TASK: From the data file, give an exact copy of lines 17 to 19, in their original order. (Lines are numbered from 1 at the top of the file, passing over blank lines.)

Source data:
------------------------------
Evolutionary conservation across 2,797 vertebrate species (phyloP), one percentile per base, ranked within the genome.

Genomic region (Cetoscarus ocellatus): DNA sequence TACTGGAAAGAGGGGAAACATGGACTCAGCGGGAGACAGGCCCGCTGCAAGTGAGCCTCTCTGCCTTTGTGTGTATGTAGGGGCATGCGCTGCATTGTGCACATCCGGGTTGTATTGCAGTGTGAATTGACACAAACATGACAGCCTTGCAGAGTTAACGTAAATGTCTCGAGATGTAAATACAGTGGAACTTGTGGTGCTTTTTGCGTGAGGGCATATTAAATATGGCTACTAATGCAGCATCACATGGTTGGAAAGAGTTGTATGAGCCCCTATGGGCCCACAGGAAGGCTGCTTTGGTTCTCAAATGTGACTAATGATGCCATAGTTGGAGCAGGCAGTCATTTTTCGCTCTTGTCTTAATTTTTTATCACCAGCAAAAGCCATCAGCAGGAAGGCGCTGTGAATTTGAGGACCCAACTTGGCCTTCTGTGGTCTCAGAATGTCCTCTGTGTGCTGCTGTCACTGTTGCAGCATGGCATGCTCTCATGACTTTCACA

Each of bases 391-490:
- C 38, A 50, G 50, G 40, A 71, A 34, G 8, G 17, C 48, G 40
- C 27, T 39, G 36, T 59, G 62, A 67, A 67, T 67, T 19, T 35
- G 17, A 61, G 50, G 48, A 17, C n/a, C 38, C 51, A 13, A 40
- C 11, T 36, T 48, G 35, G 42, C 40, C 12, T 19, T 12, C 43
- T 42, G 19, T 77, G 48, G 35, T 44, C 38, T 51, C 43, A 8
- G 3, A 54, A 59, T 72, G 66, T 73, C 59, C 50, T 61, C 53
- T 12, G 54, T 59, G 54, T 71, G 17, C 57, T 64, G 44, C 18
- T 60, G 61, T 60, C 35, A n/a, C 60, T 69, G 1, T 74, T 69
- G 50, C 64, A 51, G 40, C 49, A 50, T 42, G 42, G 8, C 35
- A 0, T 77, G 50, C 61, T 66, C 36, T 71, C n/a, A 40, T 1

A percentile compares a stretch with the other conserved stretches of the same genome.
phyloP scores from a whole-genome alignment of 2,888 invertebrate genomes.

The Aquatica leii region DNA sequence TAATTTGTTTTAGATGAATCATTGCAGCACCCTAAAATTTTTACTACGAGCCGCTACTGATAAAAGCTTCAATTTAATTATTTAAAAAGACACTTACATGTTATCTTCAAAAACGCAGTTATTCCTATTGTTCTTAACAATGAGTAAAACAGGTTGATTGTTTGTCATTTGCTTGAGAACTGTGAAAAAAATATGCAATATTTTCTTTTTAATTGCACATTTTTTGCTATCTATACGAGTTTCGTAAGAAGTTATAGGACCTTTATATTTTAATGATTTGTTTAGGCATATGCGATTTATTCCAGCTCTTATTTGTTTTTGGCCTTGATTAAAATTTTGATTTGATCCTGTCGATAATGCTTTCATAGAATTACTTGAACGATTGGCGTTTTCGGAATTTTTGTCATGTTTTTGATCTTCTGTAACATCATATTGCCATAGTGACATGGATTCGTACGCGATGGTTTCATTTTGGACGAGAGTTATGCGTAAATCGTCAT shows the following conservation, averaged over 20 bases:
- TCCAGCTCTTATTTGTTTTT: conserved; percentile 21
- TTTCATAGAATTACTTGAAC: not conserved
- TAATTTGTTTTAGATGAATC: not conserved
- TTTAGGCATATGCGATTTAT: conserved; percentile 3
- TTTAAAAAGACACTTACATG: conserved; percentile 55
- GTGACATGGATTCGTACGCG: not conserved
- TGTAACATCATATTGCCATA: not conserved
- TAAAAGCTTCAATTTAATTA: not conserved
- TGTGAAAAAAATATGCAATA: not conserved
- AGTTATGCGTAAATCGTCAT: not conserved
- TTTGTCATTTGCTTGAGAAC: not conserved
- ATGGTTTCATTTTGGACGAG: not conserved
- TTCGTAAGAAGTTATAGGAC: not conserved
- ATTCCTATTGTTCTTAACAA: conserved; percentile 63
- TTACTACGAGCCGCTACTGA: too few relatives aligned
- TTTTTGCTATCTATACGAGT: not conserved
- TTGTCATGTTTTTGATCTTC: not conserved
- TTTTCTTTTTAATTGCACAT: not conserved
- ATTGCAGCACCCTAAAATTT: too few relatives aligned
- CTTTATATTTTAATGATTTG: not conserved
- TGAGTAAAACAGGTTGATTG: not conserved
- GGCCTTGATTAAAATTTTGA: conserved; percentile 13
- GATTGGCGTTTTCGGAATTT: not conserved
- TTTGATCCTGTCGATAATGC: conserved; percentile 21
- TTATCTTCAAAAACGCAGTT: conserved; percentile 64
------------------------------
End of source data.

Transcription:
- TCCAGCTCTTATTTGTTTTT: conserved; percentile 21
- TTTCATAGAATTACTTGAAC: not conserved
- TAATTTGTTTTAGATGAATC: not conserved